6 found
  1.  20
    Parallelism and patterns of thought.R. W. Kentridge - 1990 - Behavioral and Brain Sciences 13 (4):670-671.
  2.  84
    What is attended in spatial attention?R. W. Kentridge, L. H. de-Wit & C. A. Heywood - 2008 - Journal of Consciousness Studies 15 (4):105-111.
    Mole's (2008 [this issue]) argument that consciousness is a necessary concomitant of attention rests on the question of what is being attended in spatial attention. His answer is space. Some authors, including ourselves, claim that the fact that the processing of unseen objects can be modulated by spatial attention (e.g. Kentridge et al., 1999; 2004; 2008; Marzouki et al., 2007; Sumner et al., 2006) demonstrates that visual attention is not a sufficient precondition for visual awareness. Mole, however, contends that as (...)
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  3. Covert effects of colour without colour consciousness.R. W. Kentridge, C. A. Heywood & A. Cowey - 2000 - Consciousness and Cognition 9 (2):S64 - S64.
  4.  29
    When is information represented explicitly in blindsight and cerebral achromatopsia?R. W. Kentridge - 1999 - Behavioral and Brain Sciences 22 (1):156-157.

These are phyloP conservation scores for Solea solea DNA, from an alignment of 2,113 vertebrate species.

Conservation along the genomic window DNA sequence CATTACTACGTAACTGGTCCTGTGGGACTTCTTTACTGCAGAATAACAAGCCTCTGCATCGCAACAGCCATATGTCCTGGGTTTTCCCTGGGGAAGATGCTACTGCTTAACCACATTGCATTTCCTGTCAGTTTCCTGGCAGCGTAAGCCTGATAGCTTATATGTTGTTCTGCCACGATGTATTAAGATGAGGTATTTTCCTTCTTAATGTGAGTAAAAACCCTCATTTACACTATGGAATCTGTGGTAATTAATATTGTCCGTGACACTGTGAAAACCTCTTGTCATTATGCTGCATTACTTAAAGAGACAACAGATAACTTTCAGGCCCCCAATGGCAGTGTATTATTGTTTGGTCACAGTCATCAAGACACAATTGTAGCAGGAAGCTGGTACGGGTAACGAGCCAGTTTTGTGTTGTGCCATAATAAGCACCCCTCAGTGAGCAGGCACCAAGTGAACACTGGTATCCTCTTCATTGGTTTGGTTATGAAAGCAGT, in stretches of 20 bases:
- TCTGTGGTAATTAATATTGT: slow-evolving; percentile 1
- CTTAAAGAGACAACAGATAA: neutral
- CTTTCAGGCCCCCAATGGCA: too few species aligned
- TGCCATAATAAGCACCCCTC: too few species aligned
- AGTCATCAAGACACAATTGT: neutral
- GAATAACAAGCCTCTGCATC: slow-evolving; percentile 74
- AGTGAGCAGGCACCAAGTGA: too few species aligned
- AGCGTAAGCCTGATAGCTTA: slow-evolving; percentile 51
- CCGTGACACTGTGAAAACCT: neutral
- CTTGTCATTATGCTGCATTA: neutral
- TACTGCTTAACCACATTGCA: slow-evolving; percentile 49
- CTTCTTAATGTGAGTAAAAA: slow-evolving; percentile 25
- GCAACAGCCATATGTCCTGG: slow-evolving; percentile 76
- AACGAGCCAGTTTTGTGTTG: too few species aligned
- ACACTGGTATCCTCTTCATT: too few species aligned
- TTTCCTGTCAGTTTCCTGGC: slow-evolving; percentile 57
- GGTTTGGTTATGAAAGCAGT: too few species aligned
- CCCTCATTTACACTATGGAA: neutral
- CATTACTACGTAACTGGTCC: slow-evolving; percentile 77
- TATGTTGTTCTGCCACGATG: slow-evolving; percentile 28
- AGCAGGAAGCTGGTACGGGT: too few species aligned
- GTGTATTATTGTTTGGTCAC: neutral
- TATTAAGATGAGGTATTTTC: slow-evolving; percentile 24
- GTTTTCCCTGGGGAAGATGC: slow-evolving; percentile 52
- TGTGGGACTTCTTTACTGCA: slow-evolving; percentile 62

Discrimination of forms defined solely by color and discrimination of hue are dissociated in cerebral achromatopsia. Both must be based on potentially explicit information derived from differentially color-sensitive photoreceptors, yet only one gives rise to phenomenal experience of color. By analogy, visual information may be used to form explicit representations for action without giving rise to any phenomenal experience other than that of making the action.
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  5.  10
    Complexity at the organismic and neuronal levels.R. W. Kentridge - 1989 - Behavioral and Brain Sciences 12 (1):147-148.
  6.  12
    Cognition, Chaos and Non-Deterministic Symbolic Computation: The Chinese Room Problem Solved.R. W. Kentridge - 1993 - Think (misc) 2:44-47.